10 Cheapest Places to Live in Canada
Looking for some of the most affordable cities in Canada? Well, many factors that go into determining if a place is affordable. Many people check the cost of rent or consider the prices of new homes. Other factors that make a place expensive or cheap include health services, taxes, food, transportation, etc. With these in mind, let’s explore some cheap places to live in Canada.
1. Ajax, Ontario
If you’re relocating to Southern Ontario, Ajax is a good place to live. It’s situated in the Durham Region. You’re just 43.8 km away from Toronto by road. Without a car, there are other travel options available, for instance, taking the bus starting at $5 or train at $5 to $8.
The average price of homes in Ajax is placed at about $680,000 according to MLS® stats but it fluctuates based on the value of properties currently in the market.
The type of house you’re looking to get will determine what you pay with townhouses and condos being relatively cheaper. The area is also fast growing with many young people purported to relocate here. On this website, you can find out more about Ajax and all about new homes for sale.
2. Quesnel, British Columbia
Quesnel has affordable transport and health care. Many entrepreneurs have been drawn to this city of about 23,000 thanks to the low business start-up costs. The main driver of the city tends to be tourism, but it was long known for its ideal location on the gold mining trail.
Driving from Vancouver to Quesnel will take you about 7 hours,15 minutes. On searching for the cheapest listing, there was a condo going for $59,000 with two beds and one bath.
3. Lachute, Quebec
Situated in Southwest Quebec, Lachute is a relatively cheap place to live in Canada. It is only 62 km from Montreal with a commute time of about 59 minutes. Without a car, you have to take the bus with costs ranging from $11 to $28 and cheap tickets at $7. Taxes remain relatively low but they did go up in 2017 by 2.2% followed by an increase in property taxes by 3.3% in 2020.
4. Moncton, New Brunswick
It’s one of the major centers in New Brunswick and has been recognized in the past as one of the best cities in Canada. It had a relatively small population of about 85,000 in 2017. New Brunswick is associated with a low cost of living, and it’s the same case in Moncton. For instance, based on estimates by Numbeo, it’s about 31% cheaper to live in Moncton than Toronto.
The city lies in eastern Quebec and had a population of about 28,500 in 2016. Many cruise ships dock at Sept-Îles where a CAD20 million wharf was recently constructed. With the Boreal Forest nearby, tourists get the chance to engage in sight-seeing. There boat rides to nearby islands, and more. The city is also big on the iron and aluminum industry. With many jobs in the service and industrial sector, housing remains relatively cheap with the median price of real estate properties placed at about $229,000. Rent for some apartments can go for as low as $500.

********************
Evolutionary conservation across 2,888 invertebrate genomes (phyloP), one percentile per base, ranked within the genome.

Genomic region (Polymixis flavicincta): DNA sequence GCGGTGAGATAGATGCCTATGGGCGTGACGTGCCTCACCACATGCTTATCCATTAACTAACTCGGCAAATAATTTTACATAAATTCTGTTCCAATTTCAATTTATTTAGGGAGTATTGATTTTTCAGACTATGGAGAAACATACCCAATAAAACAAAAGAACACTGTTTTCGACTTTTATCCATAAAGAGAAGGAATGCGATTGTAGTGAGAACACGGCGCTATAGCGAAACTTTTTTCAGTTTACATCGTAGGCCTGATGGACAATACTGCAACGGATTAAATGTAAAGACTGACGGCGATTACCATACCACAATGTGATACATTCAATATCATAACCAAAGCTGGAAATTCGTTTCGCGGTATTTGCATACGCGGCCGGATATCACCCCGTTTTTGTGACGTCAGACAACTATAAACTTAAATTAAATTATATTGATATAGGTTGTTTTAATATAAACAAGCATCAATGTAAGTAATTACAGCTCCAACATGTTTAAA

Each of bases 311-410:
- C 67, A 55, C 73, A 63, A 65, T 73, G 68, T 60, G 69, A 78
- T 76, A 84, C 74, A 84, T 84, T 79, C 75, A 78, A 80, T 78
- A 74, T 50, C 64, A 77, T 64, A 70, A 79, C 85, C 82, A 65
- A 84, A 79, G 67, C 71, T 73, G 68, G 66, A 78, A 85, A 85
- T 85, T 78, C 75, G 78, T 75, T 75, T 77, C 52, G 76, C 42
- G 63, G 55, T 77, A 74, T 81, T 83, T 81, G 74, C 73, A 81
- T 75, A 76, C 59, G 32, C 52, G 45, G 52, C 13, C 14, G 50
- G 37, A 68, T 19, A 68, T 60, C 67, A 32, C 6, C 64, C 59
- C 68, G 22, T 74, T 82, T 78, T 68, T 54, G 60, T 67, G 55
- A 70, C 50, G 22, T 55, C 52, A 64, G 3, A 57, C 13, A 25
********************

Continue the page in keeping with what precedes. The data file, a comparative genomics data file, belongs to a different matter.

6. Abbotsford, British Columbia
Looking for one of the top affordable cities in Canada? Well, Abbotsford has an affordable housing market with a two-bedroom going for about $950. Students searching for one-bedroom apartments can expect to pay about $600 to $800.
It’s quite a picturesque city to live in and one of the most diverse. They are about 125,000 inhabitants with a total visible minority population of 46,000.
Young families have plenty of housing choices particularly in the Mill Lake area home to new condos (averaging $300,000) and single-family houses (averaging $800,000).
7.Fredericton, New Brunswick
As with most cities in the province, Fredericton is known for its affordability with its cost of living index placed at 69.79. Excluding rent, one person might only need $859.07 to survive.
Housing prices are also low, which is favorable for families looking forward to relocating. In some areas, you can find a condo or townhouse for less than $100,000. The city also plays an important role since it’s New Brunswick’s capital.
8. Cornwall, Ontario
With a population of about 46,000, Cornwall is one of the most affordable cities in Canada owing to its relatively cheap housing market, which has been growing as new homes are added. The average price for a house was $249,489 in September 2019. Many young families and first-time buyers can look forward to well-priced single-family houses. Retirees looking forward to downsizing have also flocked the area.
9. Montreal, Quebec
Montreal might be more expensive than the smaller cities on this list. But it happens to be the most affordable major city in Canada and the US, and also beats many top European cities. For instance, compared with New York, it’s about 31.4% cheaper. What’s more, it’s reputation has been bolstered by a high earning potential, which has surpassed that of Tokyo, Paris, and London. Things attributed to the low cost of renting in Montreal include the low population growth, high student population, good renting practices, and stricter rent control.
10. Sherbrooke, Quebec
Located in Southern Quebec and 156 km from Montreal, Sherbrooke is the cheapest place to live in Canada based on the cost of renting an 800ft Apartment. The region is pretty serene owing to its proximity to mountains, lakes, etc. The population in 2017 was at 167,162 with quite a high concentration of students. There are about 10.32 students for 100 residents. The crime level is also very low.
Other cities to check out
More affordable cities in Canada include Laval (Quebec), Medicine Hat (Alberta), Red Deer (Alberta), Rimouski (Quebec), Edmonton (Alberta), and London (Ontario).